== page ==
Generally, the competitive rivalry is high (GVR, 2020). In the domestic market, there is low competition, while the international market poses intensive rivalry from countries such as China, Netherlands, and Japan. These countries have engineering expertise similar to Caterpillar’s. Rival brands include Terex, Volvo CE, Deere & Company, JCB, Liebherr, Yanmar, Hitachi, XCMG, Sany, and Komatsu, among others. As much as the company faces intensive competition in some countries, there is no competition in others. However, globalization is threatening the continued dominance of Caterpillar across all markets because the rival products are cheaper.

  1. Threat of Substitutes

There is low threat of substitutes. The heavy nature of work done by the heavy construction equipment cannot be substituted by other machines. In most cases, crude tools could be used but they are less effective, thus taking more time. Nonetheless, mega projects value efficiency, thus will invest in the heavy construction equipment to ease work. These dynamics can be explained in terms of the high costs of switching from the heavy equipment to crude tools and vice versa. Low threat of substitution translates to increased profitability.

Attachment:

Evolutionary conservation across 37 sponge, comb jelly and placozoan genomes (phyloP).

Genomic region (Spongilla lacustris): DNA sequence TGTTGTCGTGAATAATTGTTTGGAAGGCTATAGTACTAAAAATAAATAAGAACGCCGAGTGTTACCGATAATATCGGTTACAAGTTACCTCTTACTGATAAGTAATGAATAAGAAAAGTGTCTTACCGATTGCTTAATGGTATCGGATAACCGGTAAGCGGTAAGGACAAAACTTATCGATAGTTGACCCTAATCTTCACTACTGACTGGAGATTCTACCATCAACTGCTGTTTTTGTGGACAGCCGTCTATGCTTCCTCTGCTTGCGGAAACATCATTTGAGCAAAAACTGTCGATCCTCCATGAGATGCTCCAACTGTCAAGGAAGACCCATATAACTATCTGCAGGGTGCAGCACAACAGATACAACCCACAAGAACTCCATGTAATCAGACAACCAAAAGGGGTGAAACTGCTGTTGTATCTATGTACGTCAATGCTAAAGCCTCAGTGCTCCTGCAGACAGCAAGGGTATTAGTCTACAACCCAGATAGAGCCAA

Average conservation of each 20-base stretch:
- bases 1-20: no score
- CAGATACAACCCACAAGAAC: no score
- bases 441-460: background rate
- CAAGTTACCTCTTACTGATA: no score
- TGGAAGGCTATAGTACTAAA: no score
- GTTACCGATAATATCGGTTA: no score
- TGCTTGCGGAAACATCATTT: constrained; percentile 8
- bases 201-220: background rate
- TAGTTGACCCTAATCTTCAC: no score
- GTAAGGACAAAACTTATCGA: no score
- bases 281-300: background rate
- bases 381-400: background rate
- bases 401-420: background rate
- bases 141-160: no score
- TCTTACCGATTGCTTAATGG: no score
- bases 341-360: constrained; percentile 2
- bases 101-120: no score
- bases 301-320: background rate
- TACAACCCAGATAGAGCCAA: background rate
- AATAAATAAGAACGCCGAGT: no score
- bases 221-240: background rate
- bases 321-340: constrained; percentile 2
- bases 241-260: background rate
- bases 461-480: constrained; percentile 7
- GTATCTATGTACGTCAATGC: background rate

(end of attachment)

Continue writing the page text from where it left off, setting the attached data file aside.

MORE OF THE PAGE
1. Buyer Power

Buyer power is low. According to Markman (2018), buyers are demanding and will want the best value proposition. A small customer base is more powerful compared to a large customer base. Customers with high bargaining power demand more offers and discounts. Caterpillar has many buyers, ranging from individuals to groups and organizations. Their customer base further includes government agencies and multinational construction firms. Given the large number of customers, and the limited number of reliable manufacturers of heavy construction equipment, buyer power is considerably reduced, thus making them price takers rather than setters.

  1. Supplier Power